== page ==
The excellent Suzanne Nossel at Democracy Arsenal proposes ten next steps for the United Nations.
It is a mixture of
- eminently sensible and practical ideas including making Bill Clinton the next General Secretary, funding the proposed staff buy-out, forming an America’s Regional Group, and putting UN TV on air,
- completely sensible but non-negotiable ideas, such as creating standing peacekeeping capacity, a US-supported peacekeeping training centre, and putting the UN at the heart of US efforts on terrorism and WMD.
- not very sensible ideas, such as doing away with the months of prior negotiations on the draft communique, and boycotting the Human Rights Council.
Most intriguing is tucked away in tenth place: invoking the new responsibility to protect in Darfur. As you would expect, I think this is not only sensible but essential. I can’t decide if it is practical. But getting on with this would really show that this new agreement means something important.
Meanwhile at TPM Cafe, Ivo Daalder proposes that instead of trying to reform the UN, we should
create a global organization that would unite the world’s democracies — an alliance of democracies. … now that the UN has proven itself to be an emperor with no clothes, it’s time to take a serious look at this idea.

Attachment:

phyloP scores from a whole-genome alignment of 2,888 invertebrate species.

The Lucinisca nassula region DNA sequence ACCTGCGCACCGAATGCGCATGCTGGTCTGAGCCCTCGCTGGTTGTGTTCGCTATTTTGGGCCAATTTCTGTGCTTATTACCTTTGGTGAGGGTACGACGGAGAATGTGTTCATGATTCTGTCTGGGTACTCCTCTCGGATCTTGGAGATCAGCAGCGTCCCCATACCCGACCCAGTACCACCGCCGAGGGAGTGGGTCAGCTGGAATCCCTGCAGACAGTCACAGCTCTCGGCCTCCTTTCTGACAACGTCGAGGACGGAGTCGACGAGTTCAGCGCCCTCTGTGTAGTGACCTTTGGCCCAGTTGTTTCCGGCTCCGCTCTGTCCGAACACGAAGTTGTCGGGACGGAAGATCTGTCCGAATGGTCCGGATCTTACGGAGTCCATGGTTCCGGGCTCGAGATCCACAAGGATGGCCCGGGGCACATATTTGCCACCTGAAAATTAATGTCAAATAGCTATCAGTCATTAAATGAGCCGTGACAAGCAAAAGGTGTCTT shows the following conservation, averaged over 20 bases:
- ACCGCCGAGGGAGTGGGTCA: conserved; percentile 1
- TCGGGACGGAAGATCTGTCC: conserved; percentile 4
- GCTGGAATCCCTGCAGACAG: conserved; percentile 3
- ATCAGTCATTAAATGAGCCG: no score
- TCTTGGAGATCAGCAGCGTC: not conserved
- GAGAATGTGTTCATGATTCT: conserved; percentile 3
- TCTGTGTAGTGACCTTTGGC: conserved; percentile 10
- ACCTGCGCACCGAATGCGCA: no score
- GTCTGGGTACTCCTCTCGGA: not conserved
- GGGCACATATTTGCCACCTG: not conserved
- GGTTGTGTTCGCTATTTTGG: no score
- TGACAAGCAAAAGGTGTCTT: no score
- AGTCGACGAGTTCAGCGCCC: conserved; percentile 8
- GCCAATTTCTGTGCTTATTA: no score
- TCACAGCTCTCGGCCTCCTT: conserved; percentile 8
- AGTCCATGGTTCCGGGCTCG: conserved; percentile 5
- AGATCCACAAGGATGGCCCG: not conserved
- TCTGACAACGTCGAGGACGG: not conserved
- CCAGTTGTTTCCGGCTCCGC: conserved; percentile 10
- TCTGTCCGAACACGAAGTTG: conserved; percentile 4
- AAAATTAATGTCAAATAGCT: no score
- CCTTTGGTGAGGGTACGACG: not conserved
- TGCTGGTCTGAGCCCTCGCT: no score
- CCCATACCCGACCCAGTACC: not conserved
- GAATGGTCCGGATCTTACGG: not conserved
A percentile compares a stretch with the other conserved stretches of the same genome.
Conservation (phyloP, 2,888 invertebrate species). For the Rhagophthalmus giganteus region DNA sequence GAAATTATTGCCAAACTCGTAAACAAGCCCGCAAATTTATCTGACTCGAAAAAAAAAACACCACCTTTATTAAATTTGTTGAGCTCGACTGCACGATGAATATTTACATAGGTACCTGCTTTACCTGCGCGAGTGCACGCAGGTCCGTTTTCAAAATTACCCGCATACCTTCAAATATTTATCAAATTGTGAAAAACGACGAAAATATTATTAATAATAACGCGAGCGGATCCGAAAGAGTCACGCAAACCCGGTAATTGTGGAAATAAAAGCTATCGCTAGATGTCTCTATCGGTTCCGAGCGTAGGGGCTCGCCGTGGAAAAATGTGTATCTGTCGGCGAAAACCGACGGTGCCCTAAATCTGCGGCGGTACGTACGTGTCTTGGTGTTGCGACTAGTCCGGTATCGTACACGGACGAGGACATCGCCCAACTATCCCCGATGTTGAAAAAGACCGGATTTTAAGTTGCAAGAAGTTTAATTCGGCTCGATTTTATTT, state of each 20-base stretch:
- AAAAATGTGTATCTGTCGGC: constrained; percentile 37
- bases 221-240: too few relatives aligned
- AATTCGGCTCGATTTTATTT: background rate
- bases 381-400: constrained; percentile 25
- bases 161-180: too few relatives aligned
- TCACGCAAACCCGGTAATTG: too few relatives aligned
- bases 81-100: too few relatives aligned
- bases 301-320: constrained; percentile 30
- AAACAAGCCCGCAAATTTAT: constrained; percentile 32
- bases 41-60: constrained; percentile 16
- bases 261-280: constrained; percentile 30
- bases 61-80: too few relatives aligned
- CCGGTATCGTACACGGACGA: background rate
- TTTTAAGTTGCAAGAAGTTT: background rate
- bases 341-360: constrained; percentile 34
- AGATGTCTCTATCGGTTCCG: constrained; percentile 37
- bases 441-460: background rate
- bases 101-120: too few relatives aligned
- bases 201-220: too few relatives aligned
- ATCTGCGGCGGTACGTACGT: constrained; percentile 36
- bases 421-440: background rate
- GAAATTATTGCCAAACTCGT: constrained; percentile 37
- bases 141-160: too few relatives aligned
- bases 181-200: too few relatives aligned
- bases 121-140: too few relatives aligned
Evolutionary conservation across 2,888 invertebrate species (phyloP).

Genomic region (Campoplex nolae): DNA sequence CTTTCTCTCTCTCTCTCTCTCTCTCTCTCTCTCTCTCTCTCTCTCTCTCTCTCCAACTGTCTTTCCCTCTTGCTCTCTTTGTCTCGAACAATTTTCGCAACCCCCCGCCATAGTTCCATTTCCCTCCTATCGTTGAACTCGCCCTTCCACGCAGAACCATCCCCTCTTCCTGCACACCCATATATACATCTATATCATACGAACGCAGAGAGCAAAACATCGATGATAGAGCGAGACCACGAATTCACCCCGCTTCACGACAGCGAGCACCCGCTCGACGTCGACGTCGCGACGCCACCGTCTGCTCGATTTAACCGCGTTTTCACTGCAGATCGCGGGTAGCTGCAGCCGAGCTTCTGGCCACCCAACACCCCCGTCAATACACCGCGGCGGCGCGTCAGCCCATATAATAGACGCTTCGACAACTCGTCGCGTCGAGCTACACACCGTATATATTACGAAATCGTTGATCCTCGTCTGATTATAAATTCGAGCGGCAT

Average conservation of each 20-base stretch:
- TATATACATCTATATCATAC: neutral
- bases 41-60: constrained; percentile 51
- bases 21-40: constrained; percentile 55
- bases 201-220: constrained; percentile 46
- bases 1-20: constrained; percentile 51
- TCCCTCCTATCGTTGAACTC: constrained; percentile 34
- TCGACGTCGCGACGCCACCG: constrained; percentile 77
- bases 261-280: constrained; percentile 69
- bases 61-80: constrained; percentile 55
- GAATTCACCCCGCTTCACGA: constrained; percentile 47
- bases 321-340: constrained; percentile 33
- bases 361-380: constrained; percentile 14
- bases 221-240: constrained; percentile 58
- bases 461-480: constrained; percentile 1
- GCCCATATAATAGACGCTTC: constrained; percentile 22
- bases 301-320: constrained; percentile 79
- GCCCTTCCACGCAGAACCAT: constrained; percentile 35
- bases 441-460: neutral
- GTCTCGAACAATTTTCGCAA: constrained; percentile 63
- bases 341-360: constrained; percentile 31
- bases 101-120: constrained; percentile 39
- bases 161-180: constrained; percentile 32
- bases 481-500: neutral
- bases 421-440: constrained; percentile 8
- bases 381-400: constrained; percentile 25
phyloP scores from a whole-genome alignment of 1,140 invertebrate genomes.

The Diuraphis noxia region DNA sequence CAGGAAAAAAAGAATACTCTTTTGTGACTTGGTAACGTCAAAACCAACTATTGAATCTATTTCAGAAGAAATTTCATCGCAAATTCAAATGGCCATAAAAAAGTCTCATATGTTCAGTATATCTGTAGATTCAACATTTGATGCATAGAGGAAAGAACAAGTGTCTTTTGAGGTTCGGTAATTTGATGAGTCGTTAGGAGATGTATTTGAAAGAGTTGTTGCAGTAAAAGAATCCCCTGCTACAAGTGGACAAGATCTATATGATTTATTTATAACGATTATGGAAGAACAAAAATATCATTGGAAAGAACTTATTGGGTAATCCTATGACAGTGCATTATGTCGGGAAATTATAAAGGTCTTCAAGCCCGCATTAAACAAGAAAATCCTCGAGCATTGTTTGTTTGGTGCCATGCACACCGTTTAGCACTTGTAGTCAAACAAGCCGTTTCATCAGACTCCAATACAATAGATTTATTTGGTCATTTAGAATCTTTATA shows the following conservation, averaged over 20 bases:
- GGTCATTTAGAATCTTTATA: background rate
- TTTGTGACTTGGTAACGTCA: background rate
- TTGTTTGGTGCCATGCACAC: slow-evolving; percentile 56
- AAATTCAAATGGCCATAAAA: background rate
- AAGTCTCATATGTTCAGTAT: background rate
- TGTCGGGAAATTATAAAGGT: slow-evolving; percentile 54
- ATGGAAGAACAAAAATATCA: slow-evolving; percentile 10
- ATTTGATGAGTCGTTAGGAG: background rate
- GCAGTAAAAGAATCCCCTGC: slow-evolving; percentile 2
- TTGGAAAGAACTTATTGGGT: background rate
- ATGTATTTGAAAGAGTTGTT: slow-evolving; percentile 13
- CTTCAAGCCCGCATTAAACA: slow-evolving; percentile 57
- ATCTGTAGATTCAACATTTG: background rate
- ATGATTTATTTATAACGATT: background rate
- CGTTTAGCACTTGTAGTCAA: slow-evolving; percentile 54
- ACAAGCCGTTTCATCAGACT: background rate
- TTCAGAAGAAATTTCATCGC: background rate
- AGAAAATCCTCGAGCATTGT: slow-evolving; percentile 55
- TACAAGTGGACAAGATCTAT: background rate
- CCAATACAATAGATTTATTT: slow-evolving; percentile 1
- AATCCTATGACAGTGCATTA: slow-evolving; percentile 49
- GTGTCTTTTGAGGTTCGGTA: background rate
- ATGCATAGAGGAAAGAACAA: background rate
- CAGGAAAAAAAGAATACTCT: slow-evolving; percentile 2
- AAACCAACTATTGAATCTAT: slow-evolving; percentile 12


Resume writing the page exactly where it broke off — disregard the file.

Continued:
Daalder proposes that this new alliance should have its own military capabilities.
<rant>This seems to me to be wrong-headed at almost every level. It simply isn’t true that the UN is irrelevant. It is true that the views of the Security Council were not taken into account on the invasion of Iraq – but that was the result of the unusual (and possibly illegal) behaviour of a small number of member states (who would be leading members of the proposed alliance of democracies). Day to day, the UN plays an essential role across a huge range of fields, from agreeing international telecommunications standards to monitoring global health epidemics, and it does it pretty well. (See here for a list of ten things the UN does well.) It is true that there is a problem with the institution’s difficulties in creating a multilateral framework for security – but that is primarily the fault of the country that Daalder would have at the heart of his new institution.</rant>